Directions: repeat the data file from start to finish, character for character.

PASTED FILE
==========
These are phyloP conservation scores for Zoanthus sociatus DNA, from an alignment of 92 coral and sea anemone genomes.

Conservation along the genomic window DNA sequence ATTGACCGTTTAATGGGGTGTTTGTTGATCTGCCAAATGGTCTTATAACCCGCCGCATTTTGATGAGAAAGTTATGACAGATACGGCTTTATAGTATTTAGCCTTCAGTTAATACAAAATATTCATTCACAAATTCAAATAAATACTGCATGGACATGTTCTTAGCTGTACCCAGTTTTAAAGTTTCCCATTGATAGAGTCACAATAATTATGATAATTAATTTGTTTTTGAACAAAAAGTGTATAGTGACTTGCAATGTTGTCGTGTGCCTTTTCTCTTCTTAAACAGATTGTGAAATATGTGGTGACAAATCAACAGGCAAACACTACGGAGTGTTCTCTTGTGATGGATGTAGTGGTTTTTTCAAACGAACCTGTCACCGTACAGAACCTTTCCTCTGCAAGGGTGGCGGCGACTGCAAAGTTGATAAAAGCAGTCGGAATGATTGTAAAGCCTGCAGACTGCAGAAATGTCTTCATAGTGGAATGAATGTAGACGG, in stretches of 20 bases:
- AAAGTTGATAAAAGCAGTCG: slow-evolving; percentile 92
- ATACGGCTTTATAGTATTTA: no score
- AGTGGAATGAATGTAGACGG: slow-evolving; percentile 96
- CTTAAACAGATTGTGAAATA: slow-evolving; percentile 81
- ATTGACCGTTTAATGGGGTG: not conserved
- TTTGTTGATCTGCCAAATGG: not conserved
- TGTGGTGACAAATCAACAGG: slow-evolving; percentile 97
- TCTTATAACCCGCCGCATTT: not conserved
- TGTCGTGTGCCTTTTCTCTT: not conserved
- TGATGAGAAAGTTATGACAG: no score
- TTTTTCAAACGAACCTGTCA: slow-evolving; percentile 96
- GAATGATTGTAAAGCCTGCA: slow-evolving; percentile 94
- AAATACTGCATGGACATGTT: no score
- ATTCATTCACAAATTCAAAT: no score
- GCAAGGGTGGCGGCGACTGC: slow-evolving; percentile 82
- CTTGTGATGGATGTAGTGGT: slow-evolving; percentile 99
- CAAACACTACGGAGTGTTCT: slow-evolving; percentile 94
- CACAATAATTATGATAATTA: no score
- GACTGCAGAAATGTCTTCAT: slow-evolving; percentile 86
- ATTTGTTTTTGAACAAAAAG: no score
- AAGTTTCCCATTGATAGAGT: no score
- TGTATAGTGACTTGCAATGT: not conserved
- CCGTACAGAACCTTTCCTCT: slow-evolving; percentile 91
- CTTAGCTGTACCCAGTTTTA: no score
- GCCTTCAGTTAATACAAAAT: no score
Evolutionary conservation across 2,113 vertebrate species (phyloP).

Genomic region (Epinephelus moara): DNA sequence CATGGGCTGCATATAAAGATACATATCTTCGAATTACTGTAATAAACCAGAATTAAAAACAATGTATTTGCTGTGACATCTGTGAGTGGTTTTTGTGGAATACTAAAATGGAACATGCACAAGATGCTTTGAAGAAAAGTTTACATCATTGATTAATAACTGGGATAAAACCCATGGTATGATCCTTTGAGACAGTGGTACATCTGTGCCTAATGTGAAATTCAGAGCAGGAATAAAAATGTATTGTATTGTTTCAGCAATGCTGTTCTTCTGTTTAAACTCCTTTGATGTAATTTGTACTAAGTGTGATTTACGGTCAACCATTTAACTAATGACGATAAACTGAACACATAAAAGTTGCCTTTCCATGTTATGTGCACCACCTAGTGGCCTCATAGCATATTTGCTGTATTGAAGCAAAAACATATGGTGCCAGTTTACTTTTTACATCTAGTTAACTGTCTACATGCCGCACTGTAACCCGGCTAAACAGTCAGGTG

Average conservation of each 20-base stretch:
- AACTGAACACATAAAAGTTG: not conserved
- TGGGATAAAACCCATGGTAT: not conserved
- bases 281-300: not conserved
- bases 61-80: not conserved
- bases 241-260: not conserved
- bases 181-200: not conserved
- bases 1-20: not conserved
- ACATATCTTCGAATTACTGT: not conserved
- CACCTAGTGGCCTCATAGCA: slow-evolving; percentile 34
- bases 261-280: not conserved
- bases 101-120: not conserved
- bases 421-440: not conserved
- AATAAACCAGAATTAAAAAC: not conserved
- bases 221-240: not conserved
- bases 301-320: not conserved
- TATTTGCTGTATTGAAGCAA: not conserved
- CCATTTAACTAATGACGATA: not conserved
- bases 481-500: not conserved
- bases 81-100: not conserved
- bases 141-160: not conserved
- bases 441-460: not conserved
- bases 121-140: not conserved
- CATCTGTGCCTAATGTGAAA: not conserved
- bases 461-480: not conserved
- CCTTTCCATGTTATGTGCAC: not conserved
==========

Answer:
These are phyloP conservation scores for Zoanthus sociatus DNA, from an alignment of 92 coral and sea anemone genomes.

Conservation along the genomic window DNA sequence ATTGACCGTTTAATGGGGTGTTTGTTGATCTGCCAAATGGTCTTATAACCCGCCGCATTTTGATGAGAAAGTTATGACAGATACGGCTTTATAGTATTTAGCCTTCAGTTAATACAAAATATTCATTCACAAATTCAAATAAATACTGCATGGACATGTTCTTAGCTGTACCCAGTTTTAAAGTTTCCCATTGATAGAGTCACAATAATTATGATAATTAATTTGTTTTTGAACAAAAAGTGTATAGTGACTTGCAATGTTGTCGTGTGCCTTTTCTCTTCTTAAACAGATTGTGAAATATGTGGTGACAAATCAACAGGCAAACACTACGGAGTGTTCTCTTGTGATGGATGTAGTGGTTTTTTCAAACGAACCTGTCACCGTACAGAACCTTTCCTCTGCAAGGGTGGCGGCGACTGCAAAGTTGATAAAAGCAGTCGGAATGATTGTAAAGCCTGCAGACTGCAGAAATGTCTTCATAGTGGAATGAATGTAGACGG, in stretches of 20 bases:
- AAAGTTGATAAAAGCAGTCG: slow-evolving; percentile 92
- ATACGGCTTTATAGTATTTA: no score
- AGTGGAATGAATGTAGACGG: slow-evolving; percentile 96
- CTTAAACAGATTGTGAAATA: slow-evolving; percentile 81
- ATTGACCGTTTAATGGGGTG: not conserved
- TTTGTTGATCTGCCAAATGG: not conserved
- TGTGGTGACAAATCAACAGG: slow-evolving; percentile 97
- TCTTATAACCCGCCGCATTT: not conserved
- TGTCGTGTGCCTTTTCTCTT: not conserved
- TGATGAGAAAGTTATGACAG: no score
- TTTTTCAAACGAACCTGTCA: slow-evolving; percentile 96
- GAATGATTGTAAAGCCTGCA: slow-evolving; percentile 94
- AAATACTGCATGGACATGTT: no score
- ATTCATTCACAAATTCAAAT: no score
- GCAAGGGTGGCGGCGACTGC: slow-evolving; percentile 82
- CTTGTGATGGATGTAGTGGT: slow-evolving; percentile 99
- CAAACACTACGGAGTGTTCT: slow-evolving; percentile 94
- CACAATAATTATGATAATTA: no score
- GACTGCAGAAATGTCTTCAT: slow-evolving; percentile 86
- ATTTGTTTTTGAACAAAAAG: no score
- AAGTTTCCCATTGATAGAGT: no score
- TGTATAGTGACTTGCAATGT: not conserved
- CCGTACAGAACCTTTCCTCT: slow-evolving; percentile 91
- CTTAGCTGTACCCAGTTTTA: no score
- GCCTTCAGTTAATACAAAAT: no score
Evolutionary conservation across 2,113 vertebrate species (phyloP).

Genomic region (Epinephelus moara): DNA sequence CATGGGCTGCATATAAAGATACATATCTTCGAATTACTGTAATAAACCAGAATTAAAAACAATGTATTTGCTGTGACATCTGTGAGTGGTTTTTGTGGAATACTAAAATGGAACATGCACAAGATGCTTTGAAGAAAAGTTTACATCATTGATTAATAACTGGGATAAAACCCATGGTATGATCCTTTGAGACAGTGGTACATCTGTGCCTAATGTGAAATTCAGAGCAGGAATAAAAATGTATTGTATTGTTTCAGCAATGCTGTTCTTCTGTTTAAACTCCTTTGATGTAATTTGTACTAAGTGTGATTTACGGTCAACCATTTAACTAATGACGATAAACTGAACACATAAAAGTTGCCTTTCCATGTTATGTGCACCACCTAGTGGCCTCATAGCATATTTGCTGTATTGAAGCAAAAACATATGGTGCCAGTTTACTTTTTACATCTAGTTAACTGTCTACATGCCGCACTGTAACCCGGCTAAACAGTCAGGTG

Average conservation of each 20-base stretch:
- AACTGAACACATAAAAGTTG: not conserved
- TGGGATAAAACCCATGGTAT: not conserved
- bases 281-300: not conserved
- bases 61-80: not conserved
- bases 241-260: not conserved
- bases 181-200: not conserved
- bases 1-20: not conserved
- ACATATCTTCGAATTACTGT: not conserved
- CACCTAGTGGCCTCATAGCA: slow-evolving; percentile 34
- bases 261-280: not conserved
- bases 101-120: not conserved
- bases 421-440: not conserved
- AATAAACCAGAATTAAAAAC: not conserved
- bases 221-240: not conserved
- bases 301-320: not conserved
- TATTTGCTGTATTGAAGCAA: not conserved
- CCATTTAACTAATGACGATA: not conserved
- bases 481-500: not conserved
- bases 81-100: not conserved
- bases 141-160: not conserved
- bases 441-460: not conserved
- bases 121-140: not conserved
- CATCTGTGCCTAATGTGAAA: not conserved
- bases 461-480: not conserved
- CCTTTCCATGTTATGTGCAC: not conserved